The Complex: Oedipus

This piece from Terrible Edgar is an intriguing metatheatrical reworking of Sophocles’ mother of all tragedies. Or should that be wife of all... The play opens with various members of the chorus, preparing themselves for their 2504th performance of Oedipus Rex. They have aged from the mammoth experience, not so much old as weary, almost dusty and battered. Confusion reigns as the chorus interact with each other in an attempt to remember where they are and what they are meant to be doing, exhibiting signs of their senility or the effects of having just woken from a dream. Having established their situation, Chorus 6 threatens to leave and questions the purpose of performing the tragic piece. Reluctantly she stays and the performance of ‘Oedipus the King’ begins. The performance continues in this fashion, with Sophocles’ story gradually unfolding whilst all the time Chorus 6 interjects, endeavouring for it to be abandoned, asking why they can’t prevent the inevitable ending.

The show has a fascinating premise concerned largely with concepts of fate and free will. In the Sophocles original, the heavy hand of destiny looms over the play; because of the Delphic prophecy all is predetermined. This show introduces the idea that Oedipus had a choice, and suggests that blaming the gods was merely an excuse for a man’s independent actions, an effort to portray Oedipus as a tragic hero rather than a monstrous villain. There is an interesting parallel being played out throughout between Chorus 6’s attempt to introduce free will to the script and Oedipus’ acceptance of his own fate.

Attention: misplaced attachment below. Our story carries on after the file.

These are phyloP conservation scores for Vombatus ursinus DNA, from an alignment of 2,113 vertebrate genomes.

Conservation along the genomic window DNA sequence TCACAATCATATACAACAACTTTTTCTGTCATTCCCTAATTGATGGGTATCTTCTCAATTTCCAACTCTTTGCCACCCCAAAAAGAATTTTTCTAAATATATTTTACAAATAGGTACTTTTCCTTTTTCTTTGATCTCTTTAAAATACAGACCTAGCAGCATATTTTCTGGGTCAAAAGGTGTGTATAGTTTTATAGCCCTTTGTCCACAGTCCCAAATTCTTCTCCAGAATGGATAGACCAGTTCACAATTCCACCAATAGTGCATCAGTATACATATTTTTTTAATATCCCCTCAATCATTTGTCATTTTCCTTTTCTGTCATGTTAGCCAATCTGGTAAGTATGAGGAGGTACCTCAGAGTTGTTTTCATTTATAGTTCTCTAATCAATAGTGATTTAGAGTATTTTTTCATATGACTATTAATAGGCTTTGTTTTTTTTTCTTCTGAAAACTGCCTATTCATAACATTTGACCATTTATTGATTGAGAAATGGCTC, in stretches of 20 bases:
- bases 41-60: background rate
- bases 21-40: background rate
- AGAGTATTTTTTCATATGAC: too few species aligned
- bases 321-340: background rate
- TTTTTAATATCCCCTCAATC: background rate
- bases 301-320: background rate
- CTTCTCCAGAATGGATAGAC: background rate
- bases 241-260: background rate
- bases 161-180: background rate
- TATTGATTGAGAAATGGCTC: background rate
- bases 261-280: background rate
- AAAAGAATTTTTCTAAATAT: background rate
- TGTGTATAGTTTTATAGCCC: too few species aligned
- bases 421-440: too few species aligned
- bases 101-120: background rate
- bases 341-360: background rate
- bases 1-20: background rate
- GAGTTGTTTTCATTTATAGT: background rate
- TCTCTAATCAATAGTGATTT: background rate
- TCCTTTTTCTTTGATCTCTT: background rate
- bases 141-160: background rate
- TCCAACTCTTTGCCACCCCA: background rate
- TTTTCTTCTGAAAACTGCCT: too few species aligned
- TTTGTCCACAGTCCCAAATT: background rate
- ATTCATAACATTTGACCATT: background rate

It is an innovative production, and perhaps even more interesting in hindsight, leaving as many questions as it does answers. The performances were solid if unexceptional, and you could do much worse than go see this.

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The Blurb

It's the 2504th performance of Oedipus Rex and Chorus 6 wants to call it quits. But the tragic hero isn’t ready to let go. If you thought you knew Oedipus, think again. 'Indisputably excellent' (Varsity, Cambridge).

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